UN's envoy to Libya said representatives of rival sides agreed in Geneva to turn a recent truce into a lasting ceasefire, but warlord Khalifa Haftar's militia continues to target residential areas in Tripoli.
Forces loyal to Libya's warlord Khalifa Haftar killed at least three civilians, including two children, the UN-recognised government in Libya said on Wednesday.
Haftar’s militia targeted residential areas in southern Tripoli, according to forces loyal to Libya’s Government of National Accord (GNA).
Four others were injured in the attacks.
Despite the Berlin Conference on Libya on January which called for a permanent ceasefire in the war-torn country, Haftar’s forces have continued their attacks.
Since the ouster of late ruler Muammar Gaddafi in 2011, two seats of power have emerged in Libya: one in eastern Libya supported mainly by Egypt and the United Arab Emirates, and the other in Tripoli, which enjoys UN and international recognition.
Libya’s legitimate government has been under attack by Haftar’s forces since last April, claiming the lives of more than 1,000 people.
On January 12, the conflicting parties in Libya announced a ceasefire in response to a joint call by Turkey and Russia’s leaders.
But talks for a permanent ceasefire ended without an agreement after Haftar left Moscow on January 14 without signing the deal.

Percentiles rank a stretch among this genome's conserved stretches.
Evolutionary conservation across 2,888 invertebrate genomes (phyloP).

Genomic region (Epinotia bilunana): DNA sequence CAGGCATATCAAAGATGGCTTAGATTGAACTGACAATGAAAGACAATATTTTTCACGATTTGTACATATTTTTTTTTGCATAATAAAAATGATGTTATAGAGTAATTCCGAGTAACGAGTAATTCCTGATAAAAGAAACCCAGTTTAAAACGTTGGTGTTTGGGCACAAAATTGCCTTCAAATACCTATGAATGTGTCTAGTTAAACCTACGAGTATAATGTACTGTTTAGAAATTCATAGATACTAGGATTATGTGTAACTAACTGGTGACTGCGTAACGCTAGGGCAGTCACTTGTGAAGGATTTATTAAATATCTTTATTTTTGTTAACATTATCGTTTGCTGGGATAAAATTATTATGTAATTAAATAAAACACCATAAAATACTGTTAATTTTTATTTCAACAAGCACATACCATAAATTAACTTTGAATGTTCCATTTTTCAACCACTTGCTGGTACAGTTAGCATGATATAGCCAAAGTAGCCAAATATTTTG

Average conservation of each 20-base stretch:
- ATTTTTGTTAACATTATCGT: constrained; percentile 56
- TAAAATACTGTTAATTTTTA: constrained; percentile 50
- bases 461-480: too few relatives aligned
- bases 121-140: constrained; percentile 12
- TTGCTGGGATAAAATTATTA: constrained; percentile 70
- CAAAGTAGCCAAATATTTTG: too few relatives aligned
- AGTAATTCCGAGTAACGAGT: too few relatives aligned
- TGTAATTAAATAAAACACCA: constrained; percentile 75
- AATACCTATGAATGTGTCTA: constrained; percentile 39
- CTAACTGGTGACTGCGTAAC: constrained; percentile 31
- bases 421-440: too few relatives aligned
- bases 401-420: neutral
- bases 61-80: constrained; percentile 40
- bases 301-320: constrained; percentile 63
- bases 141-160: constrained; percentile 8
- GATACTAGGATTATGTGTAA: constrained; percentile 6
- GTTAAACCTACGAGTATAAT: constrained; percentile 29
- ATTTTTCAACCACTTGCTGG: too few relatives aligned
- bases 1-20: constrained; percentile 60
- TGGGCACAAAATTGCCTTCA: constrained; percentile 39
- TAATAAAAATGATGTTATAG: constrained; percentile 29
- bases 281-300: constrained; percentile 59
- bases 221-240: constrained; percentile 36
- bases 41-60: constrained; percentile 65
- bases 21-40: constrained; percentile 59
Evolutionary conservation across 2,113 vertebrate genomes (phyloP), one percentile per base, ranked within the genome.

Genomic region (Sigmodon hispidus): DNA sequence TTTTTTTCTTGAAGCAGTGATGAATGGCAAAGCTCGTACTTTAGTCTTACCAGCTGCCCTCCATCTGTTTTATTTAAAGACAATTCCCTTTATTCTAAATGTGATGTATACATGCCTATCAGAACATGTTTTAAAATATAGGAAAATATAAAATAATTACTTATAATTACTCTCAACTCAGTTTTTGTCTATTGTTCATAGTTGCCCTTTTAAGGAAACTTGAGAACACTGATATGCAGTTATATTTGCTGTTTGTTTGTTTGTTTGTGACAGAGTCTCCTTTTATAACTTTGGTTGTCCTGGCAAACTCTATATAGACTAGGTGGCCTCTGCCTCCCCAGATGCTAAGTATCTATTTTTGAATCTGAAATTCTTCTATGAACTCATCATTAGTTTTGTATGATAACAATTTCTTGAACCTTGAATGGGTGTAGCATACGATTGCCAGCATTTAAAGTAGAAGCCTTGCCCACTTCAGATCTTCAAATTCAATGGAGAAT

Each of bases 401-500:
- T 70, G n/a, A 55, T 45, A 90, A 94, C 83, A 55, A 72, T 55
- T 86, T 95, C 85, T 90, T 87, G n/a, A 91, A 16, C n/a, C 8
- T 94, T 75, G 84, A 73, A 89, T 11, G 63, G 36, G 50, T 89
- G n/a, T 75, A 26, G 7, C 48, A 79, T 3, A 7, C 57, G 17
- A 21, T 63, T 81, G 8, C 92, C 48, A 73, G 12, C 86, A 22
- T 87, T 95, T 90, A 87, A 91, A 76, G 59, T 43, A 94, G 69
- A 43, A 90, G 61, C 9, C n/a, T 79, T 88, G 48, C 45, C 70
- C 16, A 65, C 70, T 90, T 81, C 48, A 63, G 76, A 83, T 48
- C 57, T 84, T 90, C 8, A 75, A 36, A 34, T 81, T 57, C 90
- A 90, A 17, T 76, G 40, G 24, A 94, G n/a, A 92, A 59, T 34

Haftar agreed at the Berlin Conference on Libya to designate members to a UN-proposed military commission with five members from each side to monitor the implementation of the ceasefire.
The decision was a key result of the conference.
Meanwhile, representatives of the warring parties in Libya meeting in Geneva have agreed on the principle of turning their shaky truce into a lasting ceasefire, the UN's Libya envoy said on Tuesday.
Five senior officers appointed by the UN-recognised Government of National Accord (GNA) and five appointed by the Libyan National Army (LNA) of warlord Haftar are taking part in the talks.
"We started yesterday to discuss with them... an attempt to transform the truce into a more solid one, less often violated by either side," Ghassan Salame said.
The talks are being moderated by Salame, who last week lashed out at what he branded "unscrupulous" foreign players for meddling in the conflict in the North African country.
The talks started on Monday and were expected to continue on Tuesday, Salame said.
"There is a genuine will for both parties to sit together and start negotiating together," he said.
"So far we had separate sessions for both parties but I'm sure the time will come for the two sides to sit together," he added.